The Pregnant Girl Patchwork Quilt

Have I mentioned that I’m feeling better? To all of you dear friends and readers who have prayed for me and encouraged me through SIX LONG MONTHS OF ROUND THE CLOCK MORNING SICKNESS (bleh), I am pleased to announce that I have been (almost) completely nausea free FOR FOUR WHOLE WEEKS!

This is me doing a happy dance. Which is actually pretty disturbing considering the giant belly bouncing around.

So anyway, now that I’m feeling like a normal person these days (a ginormous normal person with a bowling ball sitting on her lap and a baby whose favorite position is bear hugging her bladder), I have been back to doing things I love. Like quilting. And eating. Lot’s and lot’s of eating, to the shagrin of my OB who all but wagged her finger when she saw that the scale reflected my newfound love of food (did you know food actually TASTES GOOD? I had forgotten.).

But enough of this rambling… I have quilt pictures to share. So back to the point, now that I’m feeling better I was able to reunite with my beloved sewing machine and whip out a new quilt top – not for any specific purpose other than it made me happy and I’ve been hankering to try this pattern.


This is called a 9-patch pattern – if you look closely, you can see that even though all the scraps run together, they’re sewn into blocks of nine, and then those blocks are combined to make bigger blocks. I used a moda jelly roll so cutting the squares was super fast (you can also do this pattern by sewing strips and then cutting them, but I was feeling all organic and wanted to do the entire thing from scratch).

This is the perfect pregnant girl quilt pattern, because there IS no pattern. I wanted the overall look to be scrappy and cluttered looking – there’s something comforting in the craziness and unpredictability. Plus, since there’s no pattern, there wasn’t a lot of that obligatory getting up and down off the floor to lay out my pattern over and over as I sew. The only time I laid it out was at the very beginning to figure out how many patches I needed, and at the very end to pin on the border.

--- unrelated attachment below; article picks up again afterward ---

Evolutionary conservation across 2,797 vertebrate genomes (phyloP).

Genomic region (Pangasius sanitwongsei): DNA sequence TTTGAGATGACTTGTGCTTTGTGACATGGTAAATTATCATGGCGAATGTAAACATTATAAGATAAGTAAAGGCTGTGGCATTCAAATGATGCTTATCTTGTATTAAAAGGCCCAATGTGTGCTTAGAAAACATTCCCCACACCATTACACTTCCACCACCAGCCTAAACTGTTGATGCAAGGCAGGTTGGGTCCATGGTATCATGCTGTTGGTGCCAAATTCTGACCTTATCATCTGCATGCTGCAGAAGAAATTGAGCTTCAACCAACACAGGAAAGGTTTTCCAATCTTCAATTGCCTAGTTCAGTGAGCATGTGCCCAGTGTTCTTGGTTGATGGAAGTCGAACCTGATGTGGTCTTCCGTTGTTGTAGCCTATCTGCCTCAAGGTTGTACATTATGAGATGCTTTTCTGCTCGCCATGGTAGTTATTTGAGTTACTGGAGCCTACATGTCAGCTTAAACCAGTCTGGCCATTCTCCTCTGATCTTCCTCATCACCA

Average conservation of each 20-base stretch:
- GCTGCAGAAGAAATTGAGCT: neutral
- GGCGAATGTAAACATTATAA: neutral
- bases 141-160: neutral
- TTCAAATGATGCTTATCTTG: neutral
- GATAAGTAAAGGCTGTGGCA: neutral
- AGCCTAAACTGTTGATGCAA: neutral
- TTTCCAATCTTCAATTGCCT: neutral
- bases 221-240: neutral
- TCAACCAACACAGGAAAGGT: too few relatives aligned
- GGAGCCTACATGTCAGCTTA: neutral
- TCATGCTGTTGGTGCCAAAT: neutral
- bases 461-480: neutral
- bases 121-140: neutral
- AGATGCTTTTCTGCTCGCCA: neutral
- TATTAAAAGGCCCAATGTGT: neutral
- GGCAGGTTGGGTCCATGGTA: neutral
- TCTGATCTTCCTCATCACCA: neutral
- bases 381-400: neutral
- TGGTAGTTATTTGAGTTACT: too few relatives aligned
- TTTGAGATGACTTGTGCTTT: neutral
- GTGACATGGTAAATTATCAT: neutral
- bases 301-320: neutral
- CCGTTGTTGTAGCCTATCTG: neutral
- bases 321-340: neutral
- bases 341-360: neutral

9patch2 I love this picture because you can see my new view as Wrenn girl grows.9patch1And there’s the final version. It still needs to be quilted, but since it’s for me, it’s going to have to wait until after sweet Wrenn’s quilt is finished. Which I have 11 weeks left to complete (assuming she’s on time). Oh my word, where has the time gone?

Stay tuned for more on her quilt – and her nursery – this week. And pics of our first baby shower. And baby bump pics. It’s going to be a busy week.

Triangle Tips

As I discussed yesterday, I have a small obsession with triangle quilts. Once you master the basics, the possibilities are endless! Here’s a few pointers I’ve found:

1. I cut my squares 6 x 6 inches, which means for a 47 x 47 baby quilt, I use 100 squares. Now this varies, of course, based on my mood and the amount of fabric I have. Sometimes I add a border and use fewer squares. My ginormous blue chevron wedding quilt was FOUR times the size of my normal baby quilts, which made it a queen. (It was a beast, but so worth it for my tall friends).

2. After I sew my two triangles together to make a square and press it flat, I simply clip the tiny leftover fabric on each corner (which makes another triangle), and keep sewing. On my first triangle quilt I tried to re-trim every square to be perfect, but it was a colossal waste of my time.

3. I use technology to my advantage – after I lay all of my triangles out on my floor to make my quilt pattern (which is a lot like putting a puzzle together), as I tackle each section I snap a photo with my phone. This allows me to work with a larger section of fabric at a time, and be able to refer back to the photo to know how to place the fabric. This comes in handy when you’re trying to remember, “Does this fabric or that fabric go on the inside diamond?” and saves you a few trips getting up and down off the floor. Of course, I still get on and off the floor (and up and down to the ironing board) about 8 million times in the course of a quilt, but it could be worse. Who knew quilting was such good exercise?

4. I always cut a few extra triangles, because inevitably I’m going to mess up and it’s a pain to go back and cut again after you lose the rhythm.  Plus I’m really bad at math so sometimes I miscount.

And alas, just in case you couldn’t tell with the other behind-the-scenes pictures, my sewing room gets USED when I’m quilting. Like, destroyed. And that’s okay, I kind of like it that way. I truly believe it’s impossible to be tidy during the creative process.

At least for me.

PS–Why yes, I do sit on an old pillow while I sew. That old wooden chair gets quite hard on the hiney when you’re quilting for eight hours straight.

Keepin’ it clasy, my friends.

Interested in getting your own lovely? Visit my online shop, Texas Lovely, on etsy!